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Finding Keyboard Kin : Members of SeniorNet talk about everything, with about 50 categories on which they can write. They even have an on-line cocktail party, and some are planning a cruise.

January 28, 1994|BARBARA BRONSON GRAY | SPECIAL TO THE TIMES; Barbara Bronson Gray is a regular contributor to Valley Life!

Within minutes of the Northridge quake, Polly Black was receiving messages from all over the country, direct to her on-line mailbox on SeniorNet.

When Black was able to sign on after she got power back at midnight the day of the quake, she found 174 messages, from as far away as the East Coast and Alaska--all offering love and help. One message from a woman in New York begged Black to check on her aunt in a Sylmar trailer park; Black asked her daughter who lives in the area to scout for the woman, and messaged back the good news that the woman was fine.

In good times, SeniorNet is keyboard cocktail parties, chat and a chance to discuss everything from kid troubles to politics. In the wake of the quake, it was a communication link with the rest of the country.

SeniorNet, a nonprofit, San Francisco-based organization, calls itself the community of computer-using seniors.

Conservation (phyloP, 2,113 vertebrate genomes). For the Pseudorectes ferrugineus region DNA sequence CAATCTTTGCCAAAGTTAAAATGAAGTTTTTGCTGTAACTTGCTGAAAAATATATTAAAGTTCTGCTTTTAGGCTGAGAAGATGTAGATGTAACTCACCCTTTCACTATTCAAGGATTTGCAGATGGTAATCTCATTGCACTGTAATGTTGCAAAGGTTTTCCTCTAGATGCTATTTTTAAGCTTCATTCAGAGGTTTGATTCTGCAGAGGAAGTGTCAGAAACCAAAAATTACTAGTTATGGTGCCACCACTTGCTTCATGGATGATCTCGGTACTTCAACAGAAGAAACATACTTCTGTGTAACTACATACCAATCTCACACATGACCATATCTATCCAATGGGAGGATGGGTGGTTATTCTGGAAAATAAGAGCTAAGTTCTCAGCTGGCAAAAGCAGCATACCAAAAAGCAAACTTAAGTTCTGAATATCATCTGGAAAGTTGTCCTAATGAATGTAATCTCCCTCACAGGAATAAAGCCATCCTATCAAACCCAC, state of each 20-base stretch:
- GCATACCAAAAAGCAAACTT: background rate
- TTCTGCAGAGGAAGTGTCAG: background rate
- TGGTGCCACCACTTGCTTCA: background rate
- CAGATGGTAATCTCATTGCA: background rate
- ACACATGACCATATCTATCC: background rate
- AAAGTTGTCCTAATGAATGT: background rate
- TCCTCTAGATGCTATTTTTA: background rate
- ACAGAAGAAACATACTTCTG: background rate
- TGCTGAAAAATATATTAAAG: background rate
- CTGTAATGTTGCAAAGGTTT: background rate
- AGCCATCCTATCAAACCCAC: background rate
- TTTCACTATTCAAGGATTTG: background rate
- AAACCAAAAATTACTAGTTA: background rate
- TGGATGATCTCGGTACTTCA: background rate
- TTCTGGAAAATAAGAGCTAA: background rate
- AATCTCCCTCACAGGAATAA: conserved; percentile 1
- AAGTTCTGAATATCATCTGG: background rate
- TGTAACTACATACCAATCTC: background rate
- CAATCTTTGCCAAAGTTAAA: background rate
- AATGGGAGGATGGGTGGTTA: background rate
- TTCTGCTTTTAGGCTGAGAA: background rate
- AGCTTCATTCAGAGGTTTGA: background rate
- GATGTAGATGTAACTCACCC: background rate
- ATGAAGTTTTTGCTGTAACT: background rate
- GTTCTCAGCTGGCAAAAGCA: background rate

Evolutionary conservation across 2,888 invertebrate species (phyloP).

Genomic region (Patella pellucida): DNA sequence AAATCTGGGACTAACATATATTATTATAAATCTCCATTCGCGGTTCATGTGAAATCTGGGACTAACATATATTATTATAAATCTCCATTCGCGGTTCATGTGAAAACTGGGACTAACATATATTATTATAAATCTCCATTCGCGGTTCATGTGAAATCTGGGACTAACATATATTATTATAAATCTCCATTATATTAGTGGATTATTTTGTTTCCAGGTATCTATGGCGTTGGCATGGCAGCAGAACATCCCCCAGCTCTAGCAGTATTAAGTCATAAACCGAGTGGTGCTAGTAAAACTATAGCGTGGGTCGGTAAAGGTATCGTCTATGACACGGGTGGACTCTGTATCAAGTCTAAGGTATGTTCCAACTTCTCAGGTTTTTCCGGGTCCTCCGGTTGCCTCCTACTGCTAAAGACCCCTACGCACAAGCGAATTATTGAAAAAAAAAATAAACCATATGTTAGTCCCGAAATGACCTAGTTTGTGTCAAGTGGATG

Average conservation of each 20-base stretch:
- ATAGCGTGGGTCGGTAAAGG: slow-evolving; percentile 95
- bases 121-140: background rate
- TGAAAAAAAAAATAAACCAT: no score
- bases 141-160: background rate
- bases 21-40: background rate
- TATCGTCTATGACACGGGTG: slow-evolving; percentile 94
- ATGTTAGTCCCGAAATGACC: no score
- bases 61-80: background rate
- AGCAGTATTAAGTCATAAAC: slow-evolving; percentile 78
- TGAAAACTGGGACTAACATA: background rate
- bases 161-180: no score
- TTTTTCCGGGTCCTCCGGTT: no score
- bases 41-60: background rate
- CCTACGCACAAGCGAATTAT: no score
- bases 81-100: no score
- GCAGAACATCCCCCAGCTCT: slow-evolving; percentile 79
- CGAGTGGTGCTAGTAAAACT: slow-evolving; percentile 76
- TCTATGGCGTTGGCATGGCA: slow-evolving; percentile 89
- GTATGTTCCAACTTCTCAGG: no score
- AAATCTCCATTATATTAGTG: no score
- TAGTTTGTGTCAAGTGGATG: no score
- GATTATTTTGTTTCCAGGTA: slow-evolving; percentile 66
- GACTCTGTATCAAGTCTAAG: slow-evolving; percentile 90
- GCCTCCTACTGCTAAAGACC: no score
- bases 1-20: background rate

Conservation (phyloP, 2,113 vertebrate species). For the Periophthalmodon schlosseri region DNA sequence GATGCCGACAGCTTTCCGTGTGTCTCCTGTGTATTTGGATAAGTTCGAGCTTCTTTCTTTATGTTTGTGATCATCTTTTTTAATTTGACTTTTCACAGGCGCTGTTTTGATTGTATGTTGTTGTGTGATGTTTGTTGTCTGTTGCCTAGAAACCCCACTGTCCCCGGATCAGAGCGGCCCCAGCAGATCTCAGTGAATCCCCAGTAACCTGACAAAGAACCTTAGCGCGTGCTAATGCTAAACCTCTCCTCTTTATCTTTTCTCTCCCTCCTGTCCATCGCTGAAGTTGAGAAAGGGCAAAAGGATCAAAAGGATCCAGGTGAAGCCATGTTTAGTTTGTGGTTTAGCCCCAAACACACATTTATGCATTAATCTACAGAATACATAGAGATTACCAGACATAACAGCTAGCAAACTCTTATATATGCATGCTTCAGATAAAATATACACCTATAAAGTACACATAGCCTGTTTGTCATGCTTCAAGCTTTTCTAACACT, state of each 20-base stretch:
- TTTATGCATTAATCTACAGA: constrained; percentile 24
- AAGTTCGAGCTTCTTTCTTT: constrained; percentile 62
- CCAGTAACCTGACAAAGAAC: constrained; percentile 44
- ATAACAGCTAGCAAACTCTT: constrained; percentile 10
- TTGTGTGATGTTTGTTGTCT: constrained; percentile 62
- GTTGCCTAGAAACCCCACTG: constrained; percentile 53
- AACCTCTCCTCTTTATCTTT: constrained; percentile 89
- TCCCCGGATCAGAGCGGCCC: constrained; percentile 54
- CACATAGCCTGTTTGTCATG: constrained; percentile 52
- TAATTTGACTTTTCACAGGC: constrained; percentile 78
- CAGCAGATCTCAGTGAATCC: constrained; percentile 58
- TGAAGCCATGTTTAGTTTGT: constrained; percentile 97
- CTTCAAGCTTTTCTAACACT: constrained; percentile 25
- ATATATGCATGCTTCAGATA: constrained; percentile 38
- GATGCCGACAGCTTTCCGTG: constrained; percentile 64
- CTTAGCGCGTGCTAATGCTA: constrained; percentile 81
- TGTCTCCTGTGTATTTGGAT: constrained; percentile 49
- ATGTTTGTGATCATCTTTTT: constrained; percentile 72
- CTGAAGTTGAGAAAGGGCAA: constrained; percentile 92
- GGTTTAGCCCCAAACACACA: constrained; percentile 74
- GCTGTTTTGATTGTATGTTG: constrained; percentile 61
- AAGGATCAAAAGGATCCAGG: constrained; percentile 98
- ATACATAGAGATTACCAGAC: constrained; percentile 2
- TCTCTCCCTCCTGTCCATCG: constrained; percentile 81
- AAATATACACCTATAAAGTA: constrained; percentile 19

With more than 10,000 members nationwide, it has 57 learning centers that offer students 55 and older workshops in computer technologies. But it's through the organization's SeniorNet Online that senior citizens are finding keyboard kin.

For Black, joining SeniorNet three years ago created a network of friends and interests she thought were seriously missing in her life. She believed that she was wasting away at home, doing nothing. A 64-year-old widow living with her son, daughter-in-law and two grandchildren in Woodland Hills, she was disconnected from others and bored.

After hearing about SeniorNet, her son came home and persuaded his mother to find out more about it. He brought a computer into her room and signed her up with America Online, a national information service that allows users to communicate using a phone, modem and computer.

Ever since, Black has been on-line five to six hours a day. "It's the best thing that ever happened to me," she said.

Every Wednesday night, from 6:30 to 7:30, these senior keyboard communicators have an on-line cocktail party. Black said Phil, in San Francisco, tends bar--which means he offers members a drink as they sign on--and he draws the glass on the screen using parentheses and underlines. Others draw bowls of chips and dip (the chips are made with capital C's). Some sip wine as they type in their chatter; others are teetotalers.

Barbara Schlein of Reseda, a widow who lives alone, enjoys the chance to stay up until 2 or 3 in the morning, talking on-line. "I like it; it's friendly," she said. She's joining 40 other SeniorNet Onliners for a three-day cruise to Mexico in February.

Not all the talk is light. Black told a story about a Colorado member who kept typing into the system that he was short of breath, but he wasn't getting off the modem line to call 911. A member in Washington state called police in the Colorado member's hometown, and is credited by other on-line users with saving his life.